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    Tunisia to Celebrate its Independence Day

    By Sana Ajmi | Mar 19 2012 Share on Linkedin Share on Facebook Share on Twitter Share on Google Share on pinterest Print

    Tags: authoritarian ruler , Freedom , French colony , Independence Day , March 20 ,

    Tomorrow, March 20, Tunisia will celebrate its Independence Day – the day the country was liberated from its former French colonizer in 1956.

    The public holiday commemorates the 56th anniversary of the birth of the Republic of Tunisia. After more than 70 years of colonial rule, a treaty was signed granting the country its independence.

    A ceremony has been organized for the occasion, during which Tunisian President Moncef Marzouki will deliver a speech to congratulate the Tunisian people. In his speech, Marzouki will also honor Ali Ben Salem – an anti-colonialist militant who would later speak out against the authoritarian regimes of Habib Bourguiba and Zine el-Abidine Ben Ali.

    However, on the eve of Tunisia’s Independence Day, perspectives are mixed regarding the significance of this holiday in light of the immense change the country has experienced over the course of the past year.

    Dalila Kharchoufi, a Tunisian lawyer, hopes for complete independence for Tunisia. “We want real independence, not just from outside colonizers, but also from the inside. We have to learn how to respect people’s ideas,” she said.

    For Kharchoufi, it is time to focus on other, more important issues. ”The media needs to let the Tunisian government work, and not focus on trivial issues. We need to free our minds and change our mentalities from the old ideas, we need concrete independence.”

    For Moncef Chebbi, Tunisians must understand this day and its importance. “People have to understand how important this day is, and how martyrs sacrificed their lives in order for Tunisians to enjoy their freedom now. This day symbolizes our country’s independence and freedom from any external rule. Last year we gained our freedom from an authoritarian ruler, and we need to maintain that freedom,” he concluded.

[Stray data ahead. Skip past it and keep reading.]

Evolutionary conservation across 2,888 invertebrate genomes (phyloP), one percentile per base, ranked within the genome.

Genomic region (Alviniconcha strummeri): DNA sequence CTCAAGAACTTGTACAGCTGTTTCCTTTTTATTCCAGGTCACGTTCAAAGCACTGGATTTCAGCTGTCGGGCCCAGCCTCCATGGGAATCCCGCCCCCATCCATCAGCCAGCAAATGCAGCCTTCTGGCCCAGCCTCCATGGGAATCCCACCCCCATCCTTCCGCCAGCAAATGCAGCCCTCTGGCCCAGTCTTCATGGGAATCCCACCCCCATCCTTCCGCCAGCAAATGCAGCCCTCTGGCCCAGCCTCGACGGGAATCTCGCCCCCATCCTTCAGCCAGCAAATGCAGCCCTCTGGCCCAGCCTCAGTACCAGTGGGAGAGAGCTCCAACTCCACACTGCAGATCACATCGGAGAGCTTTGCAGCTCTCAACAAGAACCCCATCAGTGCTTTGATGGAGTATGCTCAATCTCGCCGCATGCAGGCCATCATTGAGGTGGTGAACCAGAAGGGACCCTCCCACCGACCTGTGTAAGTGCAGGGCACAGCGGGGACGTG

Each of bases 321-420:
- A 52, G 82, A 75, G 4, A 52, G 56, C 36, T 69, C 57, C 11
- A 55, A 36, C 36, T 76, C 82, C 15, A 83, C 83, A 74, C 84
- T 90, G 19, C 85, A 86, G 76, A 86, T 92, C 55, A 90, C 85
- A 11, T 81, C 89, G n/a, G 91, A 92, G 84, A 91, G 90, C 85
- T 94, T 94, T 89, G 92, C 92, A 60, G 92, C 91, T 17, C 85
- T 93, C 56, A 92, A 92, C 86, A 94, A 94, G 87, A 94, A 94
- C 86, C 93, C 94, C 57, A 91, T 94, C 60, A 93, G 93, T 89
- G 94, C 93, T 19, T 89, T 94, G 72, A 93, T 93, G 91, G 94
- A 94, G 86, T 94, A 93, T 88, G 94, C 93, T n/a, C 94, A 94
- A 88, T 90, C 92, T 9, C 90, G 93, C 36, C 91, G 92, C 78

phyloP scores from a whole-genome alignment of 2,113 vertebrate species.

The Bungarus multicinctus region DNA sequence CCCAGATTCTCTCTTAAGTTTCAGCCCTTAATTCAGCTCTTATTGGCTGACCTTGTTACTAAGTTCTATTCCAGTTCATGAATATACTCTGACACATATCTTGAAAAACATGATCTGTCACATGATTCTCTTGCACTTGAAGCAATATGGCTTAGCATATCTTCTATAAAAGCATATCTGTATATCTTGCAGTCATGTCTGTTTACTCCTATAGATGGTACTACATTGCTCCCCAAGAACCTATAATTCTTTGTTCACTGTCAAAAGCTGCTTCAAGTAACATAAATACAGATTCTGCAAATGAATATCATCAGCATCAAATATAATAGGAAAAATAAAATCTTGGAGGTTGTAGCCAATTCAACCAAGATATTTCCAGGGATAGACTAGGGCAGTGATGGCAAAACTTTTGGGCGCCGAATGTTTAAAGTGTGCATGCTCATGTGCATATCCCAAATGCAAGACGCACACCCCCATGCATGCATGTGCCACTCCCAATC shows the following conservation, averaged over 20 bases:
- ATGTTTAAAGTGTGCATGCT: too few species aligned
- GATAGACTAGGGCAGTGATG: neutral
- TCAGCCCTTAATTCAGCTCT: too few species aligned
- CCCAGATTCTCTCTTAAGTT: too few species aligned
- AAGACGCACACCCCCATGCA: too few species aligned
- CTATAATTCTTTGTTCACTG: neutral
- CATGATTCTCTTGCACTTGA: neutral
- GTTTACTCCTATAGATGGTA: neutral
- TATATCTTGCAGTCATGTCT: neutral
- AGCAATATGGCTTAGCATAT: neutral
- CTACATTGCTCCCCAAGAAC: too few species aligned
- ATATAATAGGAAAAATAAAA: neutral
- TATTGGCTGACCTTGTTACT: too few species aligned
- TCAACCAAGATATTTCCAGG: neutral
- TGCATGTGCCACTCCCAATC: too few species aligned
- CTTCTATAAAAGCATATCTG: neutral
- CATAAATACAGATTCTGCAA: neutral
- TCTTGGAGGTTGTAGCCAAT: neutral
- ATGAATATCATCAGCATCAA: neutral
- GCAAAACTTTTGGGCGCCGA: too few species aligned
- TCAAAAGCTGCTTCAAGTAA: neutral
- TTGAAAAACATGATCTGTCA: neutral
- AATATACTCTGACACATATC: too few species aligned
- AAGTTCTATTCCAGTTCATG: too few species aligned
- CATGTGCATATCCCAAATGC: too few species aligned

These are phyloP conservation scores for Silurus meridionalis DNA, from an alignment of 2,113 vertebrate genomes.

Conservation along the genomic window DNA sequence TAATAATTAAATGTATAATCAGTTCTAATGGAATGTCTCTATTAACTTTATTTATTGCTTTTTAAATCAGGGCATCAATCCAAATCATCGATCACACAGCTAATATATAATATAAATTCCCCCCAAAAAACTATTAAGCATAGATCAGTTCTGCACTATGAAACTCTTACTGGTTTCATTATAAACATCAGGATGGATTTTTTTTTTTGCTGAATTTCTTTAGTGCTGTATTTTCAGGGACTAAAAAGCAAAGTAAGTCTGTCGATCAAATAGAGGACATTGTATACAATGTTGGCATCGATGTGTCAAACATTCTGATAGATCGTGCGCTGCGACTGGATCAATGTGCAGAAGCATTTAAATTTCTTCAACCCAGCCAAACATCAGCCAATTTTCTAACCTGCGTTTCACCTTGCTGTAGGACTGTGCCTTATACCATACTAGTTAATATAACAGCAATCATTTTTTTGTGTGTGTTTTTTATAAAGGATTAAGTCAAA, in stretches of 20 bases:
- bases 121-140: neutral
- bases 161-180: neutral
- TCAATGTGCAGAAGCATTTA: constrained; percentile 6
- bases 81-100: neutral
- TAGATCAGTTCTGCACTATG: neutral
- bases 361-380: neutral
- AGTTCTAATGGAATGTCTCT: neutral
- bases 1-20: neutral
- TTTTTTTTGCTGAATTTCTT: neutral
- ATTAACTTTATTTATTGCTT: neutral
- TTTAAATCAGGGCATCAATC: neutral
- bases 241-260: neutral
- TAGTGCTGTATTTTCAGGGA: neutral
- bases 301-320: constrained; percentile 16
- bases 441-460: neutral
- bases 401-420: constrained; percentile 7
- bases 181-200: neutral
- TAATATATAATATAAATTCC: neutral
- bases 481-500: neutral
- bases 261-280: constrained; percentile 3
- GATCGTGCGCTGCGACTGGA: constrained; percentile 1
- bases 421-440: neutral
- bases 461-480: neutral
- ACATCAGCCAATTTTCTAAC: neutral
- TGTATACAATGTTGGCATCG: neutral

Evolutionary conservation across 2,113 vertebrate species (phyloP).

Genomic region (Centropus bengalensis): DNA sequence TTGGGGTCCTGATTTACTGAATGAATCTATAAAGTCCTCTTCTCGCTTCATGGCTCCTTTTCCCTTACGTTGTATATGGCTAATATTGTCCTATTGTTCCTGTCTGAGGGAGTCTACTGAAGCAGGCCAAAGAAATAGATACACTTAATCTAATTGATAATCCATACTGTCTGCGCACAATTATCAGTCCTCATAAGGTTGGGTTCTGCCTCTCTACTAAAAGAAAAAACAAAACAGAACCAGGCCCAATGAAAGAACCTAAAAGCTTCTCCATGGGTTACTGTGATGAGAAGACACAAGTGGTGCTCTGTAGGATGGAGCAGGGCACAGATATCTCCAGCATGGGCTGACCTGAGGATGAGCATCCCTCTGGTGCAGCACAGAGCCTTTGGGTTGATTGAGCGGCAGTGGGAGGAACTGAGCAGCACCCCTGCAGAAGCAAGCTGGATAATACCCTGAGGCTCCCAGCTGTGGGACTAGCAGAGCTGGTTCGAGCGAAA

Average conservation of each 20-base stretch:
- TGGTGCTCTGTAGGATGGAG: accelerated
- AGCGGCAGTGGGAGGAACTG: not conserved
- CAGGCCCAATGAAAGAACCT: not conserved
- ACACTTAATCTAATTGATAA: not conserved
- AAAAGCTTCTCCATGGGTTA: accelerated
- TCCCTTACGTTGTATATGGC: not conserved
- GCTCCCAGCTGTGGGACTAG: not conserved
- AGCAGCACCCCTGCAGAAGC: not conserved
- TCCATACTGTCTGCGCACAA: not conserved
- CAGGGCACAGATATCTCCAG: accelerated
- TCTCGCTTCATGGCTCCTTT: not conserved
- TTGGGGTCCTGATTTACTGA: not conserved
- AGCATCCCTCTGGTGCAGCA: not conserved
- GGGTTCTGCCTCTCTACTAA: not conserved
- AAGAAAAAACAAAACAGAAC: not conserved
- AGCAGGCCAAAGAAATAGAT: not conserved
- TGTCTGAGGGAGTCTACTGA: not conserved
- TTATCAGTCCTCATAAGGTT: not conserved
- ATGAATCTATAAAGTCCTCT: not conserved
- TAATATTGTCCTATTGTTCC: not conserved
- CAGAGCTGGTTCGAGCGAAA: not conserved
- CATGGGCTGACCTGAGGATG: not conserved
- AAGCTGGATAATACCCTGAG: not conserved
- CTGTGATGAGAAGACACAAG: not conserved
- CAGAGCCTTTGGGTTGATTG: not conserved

Tomorrow will mark Tunisia’s first Independence Day since the formation of the country’s first democratically-elected government.

  • By Sana Ajmi  / 
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    • Carthage Theater Days statue display in downtown Tunis.

      Photo credit: Tristan Dreisbach, Tunisia Live
    • Carthage Theater Days statue display in downtown Tunis.

      Photo credit: Tristan Dreisbach, Tunisia Live
    • Carthage Theater Days statue display in downtown Tunis.

      Photo credit: Tristan Dreisbach, Tunisia Live
    • Carthage Theater Days statue display in downtown Tunis.

      Photo credit: Tristan Dreisbach, Tunisia Live
    • Carthage Theater Days statue display in downtown Tunis.

      Photo credit: Tristan Dreisbach, Tunisia Live
    • Carthage Theater Days statue display in downtown Tunis.

      Photo credit: Tristan Dreisbach, Tunisia Live
    • Carthage Theater Days statue display in downtown Tunis.

      Photo credit: Tristan Dreisbach, Tunisia Live

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